Kelsey Hightower: So if you're listening to this and you're struggling, like why language is good for diversity, some people resonate with food better. Like you go and taste food from another country, it's like, wow, I would've never thought to put those things together, this is delicious. That's what diversity gets you when people are trying different things based on their own independent cultures. So maybe that would help a lot more people understand and maybe appreciate that diversity exists.
Richard Littauer: I like that metaphor a lot.
Justin Dorfman: I was going to just say, he's the metaphor king, like every time it's just like a quote.
Richard Littauer: What's amazing is the amount of work I can see behind those metaphors. You spend a lot of time thinking of ways to describe things easier, a lot of time thinking of how to be successful at communicating what you see and what your values are. Do you have any tips for listeners on how to do that effectively? Like how late at night you set up with a white paper coming up with those sorts of metaphors.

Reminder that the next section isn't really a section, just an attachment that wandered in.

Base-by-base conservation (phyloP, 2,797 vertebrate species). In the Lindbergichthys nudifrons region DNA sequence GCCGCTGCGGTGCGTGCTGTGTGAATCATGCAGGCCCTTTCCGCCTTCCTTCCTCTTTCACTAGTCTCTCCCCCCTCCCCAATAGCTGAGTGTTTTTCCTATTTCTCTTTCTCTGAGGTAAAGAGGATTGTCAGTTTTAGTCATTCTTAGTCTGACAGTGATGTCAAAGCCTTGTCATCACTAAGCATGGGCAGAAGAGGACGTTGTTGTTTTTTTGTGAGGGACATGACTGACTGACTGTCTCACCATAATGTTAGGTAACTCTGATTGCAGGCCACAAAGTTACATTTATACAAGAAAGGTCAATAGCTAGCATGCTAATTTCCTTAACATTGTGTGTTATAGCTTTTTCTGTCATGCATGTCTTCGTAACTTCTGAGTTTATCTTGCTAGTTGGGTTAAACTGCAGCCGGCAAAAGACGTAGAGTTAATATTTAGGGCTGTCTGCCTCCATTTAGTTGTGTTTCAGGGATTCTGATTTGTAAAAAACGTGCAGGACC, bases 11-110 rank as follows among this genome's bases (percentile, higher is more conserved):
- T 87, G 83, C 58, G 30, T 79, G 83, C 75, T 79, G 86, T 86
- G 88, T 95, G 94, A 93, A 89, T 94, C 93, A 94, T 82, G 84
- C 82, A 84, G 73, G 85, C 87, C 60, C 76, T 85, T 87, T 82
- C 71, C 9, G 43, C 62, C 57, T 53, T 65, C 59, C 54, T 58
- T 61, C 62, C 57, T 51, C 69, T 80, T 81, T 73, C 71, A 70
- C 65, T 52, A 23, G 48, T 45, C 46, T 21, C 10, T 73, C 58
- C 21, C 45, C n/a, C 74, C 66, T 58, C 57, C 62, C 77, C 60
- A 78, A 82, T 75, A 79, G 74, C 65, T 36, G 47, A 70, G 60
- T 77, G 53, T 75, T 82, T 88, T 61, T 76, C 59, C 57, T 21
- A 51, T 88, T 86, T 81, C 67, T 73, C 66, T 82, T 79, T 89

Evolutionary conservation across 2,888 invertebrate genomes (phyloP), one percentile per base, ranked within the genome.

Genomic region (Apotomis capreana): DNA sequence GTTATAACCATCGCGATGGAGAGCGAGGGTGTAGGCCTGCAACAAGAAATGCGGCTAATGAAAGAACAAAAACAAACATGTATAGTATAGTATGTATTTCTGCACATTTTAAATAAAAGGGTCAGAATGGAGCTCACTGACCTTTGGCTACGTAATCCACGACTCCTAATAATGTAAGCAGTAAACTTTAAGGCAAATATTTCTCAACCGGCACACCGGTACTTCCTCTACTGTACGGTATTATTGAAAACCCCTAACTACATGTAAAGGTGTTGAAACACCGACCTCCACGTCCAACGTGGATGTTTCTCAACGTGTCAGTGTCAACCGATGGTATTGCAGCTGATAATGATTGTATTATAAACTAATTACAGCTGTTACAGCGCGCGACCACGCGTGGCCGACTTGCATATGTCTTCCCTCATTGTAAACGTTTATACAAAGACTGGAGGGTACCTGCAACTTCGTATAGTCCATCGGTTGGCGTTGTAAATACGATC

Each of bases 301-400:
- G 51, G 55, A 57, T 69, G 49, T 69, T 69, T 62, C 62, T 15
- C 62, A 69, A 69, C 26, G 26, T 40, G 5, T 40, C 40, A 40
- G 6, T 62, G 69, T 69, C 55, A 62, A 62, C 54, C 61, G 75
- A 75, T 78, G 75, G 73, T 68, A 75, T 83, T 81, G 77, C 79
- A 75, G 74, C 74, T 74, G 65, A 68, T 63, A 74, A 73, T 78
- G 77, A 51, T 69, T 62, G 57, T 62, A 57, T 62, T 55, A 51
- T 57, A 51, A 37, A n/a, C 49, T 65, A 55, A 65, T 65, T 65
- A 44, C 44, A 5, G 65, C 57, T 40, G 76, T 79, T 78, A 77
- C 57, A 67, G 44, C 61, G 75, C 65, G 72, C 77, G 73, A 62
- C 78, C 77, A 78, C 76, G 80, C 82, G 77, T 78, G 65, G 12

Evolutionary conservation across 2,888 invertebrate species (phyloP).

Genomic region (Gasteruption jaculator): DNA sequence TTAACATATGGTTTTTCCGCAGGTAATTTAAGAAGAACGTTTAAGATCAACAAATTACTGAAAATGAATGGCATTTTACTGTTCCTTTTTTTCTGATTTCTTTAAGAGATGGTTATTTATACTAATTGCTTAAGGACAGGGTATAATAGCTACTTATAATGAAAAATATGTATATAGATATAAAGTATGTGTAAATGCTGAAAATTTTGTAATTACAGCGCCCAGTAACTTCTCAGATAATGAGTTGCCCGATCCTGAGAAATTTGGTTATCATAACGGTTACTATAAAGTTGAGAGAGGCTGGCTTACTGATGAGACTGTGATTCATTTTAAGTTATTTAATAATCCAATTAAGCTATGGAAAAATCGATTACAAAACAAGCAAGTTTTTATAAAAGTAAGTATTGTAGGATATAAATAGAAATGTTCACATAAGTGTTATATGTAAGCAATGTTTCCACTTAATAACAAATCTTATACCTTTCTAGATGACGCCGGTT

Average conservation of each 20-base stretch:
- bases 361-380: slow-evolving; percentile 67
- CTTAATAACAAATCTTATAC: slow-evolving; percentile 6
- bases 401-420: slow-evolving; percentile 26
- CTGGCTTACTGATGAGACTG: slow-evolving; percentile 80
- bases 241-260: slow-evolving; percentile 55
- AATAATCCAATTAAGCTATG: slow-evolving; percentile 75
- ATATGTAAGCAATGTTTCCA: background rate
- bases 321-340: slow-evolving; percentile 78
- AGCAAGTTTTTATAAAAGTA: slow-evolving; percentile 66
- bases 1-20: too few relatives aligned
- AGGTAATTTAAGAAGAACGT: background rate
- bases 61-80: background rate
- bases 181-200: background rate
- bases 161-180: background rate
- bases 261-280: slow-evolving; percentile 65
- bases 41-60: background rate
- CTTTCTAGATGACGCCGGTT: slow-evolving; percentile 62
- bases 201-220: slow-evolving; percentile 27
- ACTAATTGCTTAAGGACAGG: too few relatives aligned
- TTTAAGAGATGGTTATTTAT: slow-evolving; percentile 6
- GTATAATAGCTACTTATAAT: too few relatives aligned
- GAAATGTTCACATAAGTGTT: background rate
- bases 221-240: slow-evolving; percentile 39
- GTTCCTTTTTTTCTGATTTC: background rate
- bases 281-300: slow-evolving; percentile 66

Kelsey Hightower: So the thing is like never at all, it's usually when I'm just talking to other humans. I'll look at the humanist say I'm talking to you as a person, what experience that I can pull from that we may only have like usually the best analogies are the ones you can relate to and so when you're looking at a person in your mind is doing this puzzle of like, who is this person? And if I want to kind of transfer what I'm thinking to them, what's the best way to do it? So I try to pull from these natural and you have to listen to, right? Like you said something around language and I'm thinking language can be related to food so you kind of pull these things in. So sometimes a lot of the analogies are kind of done on the fly and I have to remember to go listen and try to write them down. But yeah, I think I pivoted towards this when I started asking myself can learn how to tell the stories. When you watch a good movie, you really appreciate the story, the fact that someone came up with the story and held true to the story through the editing process.